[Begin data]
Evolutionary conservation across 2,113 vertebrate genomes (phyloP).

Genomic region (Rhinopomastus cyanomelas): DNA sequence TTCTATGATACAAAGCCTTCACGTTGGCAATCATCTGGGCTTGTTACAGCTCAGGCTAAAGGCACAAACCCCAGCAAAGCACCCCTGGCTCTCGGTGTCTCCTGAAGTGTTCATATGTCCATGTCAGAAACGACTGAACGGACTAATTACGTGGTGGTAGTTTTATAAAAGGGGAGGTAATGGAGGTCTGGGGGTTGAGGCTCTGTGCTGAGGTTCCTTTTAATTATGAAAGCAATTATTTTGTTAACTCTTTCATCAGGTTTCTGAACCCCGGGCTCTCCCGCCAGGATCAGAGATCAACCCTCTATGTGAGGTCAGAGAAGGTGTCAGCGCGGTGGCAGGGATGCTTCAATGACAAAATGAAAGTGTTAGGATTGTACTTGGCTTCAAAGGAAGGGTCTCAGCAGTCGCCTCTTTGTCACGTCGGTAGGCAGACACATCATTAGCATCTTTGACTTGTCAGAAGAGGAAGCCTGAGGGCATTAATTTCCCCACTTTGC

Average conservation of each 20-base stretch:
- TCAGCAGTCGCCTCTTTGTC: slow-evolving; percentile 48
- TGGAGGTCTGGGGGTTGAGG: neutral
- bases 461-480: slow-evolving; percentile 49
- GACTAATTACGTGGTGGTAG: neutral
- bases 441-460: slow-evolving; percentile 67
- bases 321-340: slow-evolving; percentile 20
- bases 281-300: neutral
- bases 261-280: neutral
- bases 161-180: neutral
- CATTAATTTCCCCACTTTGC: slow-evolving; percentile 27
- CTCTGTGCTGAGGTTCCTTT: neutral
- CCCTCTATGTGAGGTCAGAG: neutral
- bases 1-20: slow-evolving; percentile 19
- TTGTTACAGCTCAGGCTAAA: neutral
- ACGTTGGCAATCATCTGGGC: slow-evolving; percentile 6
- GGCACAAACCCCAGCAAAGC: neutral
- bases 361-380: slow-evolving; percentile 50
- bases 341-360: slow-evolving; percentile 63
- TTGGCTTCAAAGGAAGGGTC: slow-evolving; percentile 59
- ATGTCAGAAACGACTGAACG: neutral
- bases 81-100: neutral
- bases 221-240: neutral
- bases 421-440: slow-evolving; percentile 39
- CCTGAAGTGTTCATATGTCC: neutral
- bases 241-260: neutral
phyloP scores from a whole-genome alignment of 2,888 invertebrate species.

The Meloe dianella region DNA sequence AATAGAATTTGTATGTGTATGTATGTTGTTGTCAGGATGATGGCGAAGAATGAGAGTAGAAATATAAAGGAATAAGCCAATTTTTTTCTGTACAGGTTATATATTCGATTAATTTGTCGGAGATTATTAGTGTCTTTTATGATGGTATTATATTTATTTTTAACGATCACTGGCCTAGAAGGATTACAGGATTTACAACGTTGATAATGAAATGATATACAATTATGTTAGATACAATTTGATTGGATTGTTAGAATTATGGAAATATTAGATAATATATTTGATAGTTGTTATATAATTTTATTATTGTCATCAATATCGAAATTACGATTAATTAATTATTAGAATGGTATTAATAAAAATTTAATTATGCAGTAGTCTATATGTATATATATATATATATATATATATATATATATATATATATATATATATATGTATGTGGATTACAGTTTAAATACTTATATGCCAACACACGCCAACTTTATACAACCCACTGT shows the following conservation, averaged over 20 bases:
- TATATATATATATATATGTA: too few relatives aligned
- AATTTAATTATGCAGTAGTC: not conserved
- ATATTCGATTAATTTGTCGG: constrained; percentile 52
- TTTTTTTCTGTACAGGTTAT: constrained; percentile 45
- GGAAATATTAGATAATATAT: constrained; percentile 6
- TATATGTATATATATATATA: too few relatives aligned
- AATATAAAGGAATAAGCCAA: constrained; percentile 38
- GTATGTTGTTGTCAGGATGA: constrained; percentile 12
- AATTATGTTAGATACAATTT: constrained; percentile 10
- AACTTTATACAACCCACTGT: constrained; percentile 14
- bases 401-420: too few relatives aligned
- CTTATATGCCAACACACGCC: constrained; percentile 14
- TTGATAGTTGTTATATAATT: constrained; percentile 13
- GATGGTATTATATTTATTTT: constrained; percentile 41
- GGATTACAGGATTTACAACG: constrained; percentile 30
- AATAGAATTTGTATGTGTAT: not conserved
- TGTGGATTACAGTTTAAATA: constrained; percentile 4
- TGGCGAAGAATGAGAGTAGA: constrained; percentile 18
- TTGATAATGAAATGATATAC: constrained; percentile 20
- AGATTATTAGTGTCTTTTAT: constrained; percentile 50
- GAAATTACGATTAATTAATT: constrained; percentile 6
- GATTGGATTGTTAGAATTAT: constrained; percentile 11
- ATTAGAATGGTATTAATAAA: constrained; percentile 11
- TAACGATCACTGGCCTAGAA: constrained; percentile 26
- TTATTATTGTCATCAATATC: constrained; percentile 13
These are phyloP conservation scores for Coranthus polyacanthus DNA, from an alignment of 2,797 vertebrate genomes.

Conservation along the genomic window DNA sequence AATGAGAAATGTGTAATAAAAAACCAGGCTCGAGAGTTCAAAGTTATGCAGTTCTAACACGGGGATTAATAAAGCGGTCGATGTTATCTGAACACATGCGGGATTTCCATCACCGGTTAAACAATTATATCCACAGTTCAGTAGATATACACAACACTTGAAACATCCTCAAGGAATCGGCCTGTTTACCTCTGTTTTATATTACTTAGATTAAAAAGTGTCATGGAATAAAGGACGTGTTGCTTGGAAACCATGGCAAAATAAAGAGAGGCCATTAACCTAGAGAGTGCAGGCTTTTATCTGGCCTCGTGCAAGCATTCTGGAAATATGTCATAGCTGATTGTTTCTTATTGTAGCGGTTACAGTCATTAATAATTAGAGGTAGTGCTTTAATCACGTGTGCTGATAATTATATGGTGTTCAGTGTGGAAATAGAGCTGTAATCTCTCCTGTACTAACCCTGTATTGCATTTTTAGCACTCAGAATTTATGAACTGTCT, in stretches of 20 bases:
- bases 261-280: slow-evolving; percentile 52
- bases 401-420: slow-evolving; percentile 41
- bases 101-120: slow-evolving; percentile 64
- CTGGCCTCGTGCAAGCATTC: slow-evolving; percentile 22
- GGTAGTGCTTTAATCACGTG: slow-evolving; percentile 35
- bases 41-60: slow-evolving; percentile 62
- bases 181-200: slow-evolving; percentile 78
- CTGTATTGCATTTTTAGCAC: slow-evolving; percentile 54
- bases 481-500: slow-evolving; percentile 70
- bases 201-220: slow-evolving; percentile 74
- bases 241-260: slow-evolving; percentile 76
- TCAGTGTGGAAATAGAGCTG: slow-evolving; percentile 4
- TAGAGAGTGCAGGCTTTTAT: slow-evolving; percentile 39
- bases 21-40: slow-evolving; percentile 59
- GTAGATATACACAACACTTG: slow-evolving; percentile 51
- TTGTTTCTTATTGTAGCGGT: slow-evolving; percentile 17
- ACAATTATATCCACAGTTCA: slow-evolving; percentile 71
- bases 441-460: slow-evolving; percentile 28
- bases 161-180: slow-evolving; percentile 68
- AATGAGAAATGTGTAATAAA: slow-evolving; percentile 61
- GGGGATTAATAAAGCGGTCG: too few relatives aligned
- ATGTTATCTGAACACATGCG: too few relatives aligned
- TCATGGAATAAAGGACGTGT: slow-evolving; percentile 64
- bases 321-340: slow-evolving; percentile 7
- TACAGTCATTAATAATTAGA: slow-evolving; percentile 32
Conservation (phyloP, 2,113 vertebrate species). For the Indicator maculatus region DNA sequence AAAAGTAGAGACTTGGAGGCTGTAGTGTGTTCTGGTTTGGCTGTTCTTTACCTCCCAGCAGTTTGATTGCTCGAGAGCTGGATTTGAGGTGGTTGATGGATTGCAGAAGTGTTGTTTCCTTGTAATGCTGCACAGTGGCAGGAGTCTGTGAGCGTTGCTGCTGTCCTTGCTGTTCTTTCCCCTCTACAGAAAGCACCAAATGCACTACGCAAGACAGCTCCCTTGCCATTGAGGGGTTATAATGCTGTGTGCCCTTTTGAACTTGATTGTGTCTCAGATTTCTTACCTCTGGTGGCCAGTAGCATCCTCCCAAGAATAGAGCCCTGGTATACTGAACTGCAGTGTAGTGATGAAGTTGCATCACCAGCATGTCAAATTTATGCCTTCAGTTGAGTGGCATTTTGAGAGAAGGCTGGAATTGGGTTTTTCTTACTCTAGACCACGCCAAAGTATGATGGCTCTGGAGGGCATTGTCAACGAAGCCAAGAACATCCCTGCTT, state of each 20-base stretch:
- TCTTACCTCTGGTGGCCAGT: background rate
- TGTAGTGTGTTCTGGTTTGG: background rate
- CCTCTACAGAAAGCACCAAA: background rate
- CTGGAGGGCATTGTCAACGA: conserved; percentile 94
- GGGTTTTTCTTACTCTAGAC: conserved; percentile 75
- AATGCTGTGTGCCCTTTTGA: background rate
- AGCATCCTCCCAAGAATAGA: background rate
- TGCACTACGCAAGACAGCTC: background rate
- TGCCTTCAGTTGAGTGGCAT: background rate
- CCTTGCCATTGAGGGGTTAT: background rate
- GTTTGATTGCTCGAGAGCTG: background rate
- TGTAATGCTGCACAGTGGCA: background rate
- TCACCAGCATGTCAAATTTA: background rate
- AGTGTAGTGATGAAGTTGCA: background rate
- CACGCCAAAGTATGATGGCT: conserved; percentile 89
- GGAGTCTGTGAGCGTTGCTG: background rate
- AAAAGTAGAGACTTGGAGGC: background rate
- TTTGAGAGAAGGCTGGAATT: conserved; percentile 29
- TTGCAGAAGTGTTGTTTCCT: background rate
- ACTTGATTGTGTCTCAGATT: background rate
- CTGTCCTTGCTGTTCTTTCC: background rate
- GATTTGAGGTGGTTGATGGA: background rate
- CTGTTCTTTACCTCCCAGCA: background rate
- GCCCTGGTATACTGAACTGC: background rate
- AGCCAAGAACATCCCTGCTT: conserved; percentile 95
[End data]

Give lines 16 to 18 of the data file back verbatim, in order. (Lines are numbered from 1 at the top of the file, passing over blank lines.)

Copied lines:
- bases 1-20: slow-evolving; percentile 19
- TTGTTACAGCTCAGGCTAAA: neutral
- ACGTTGGCAATCATCTGGGC: slow-evolving; percentile 6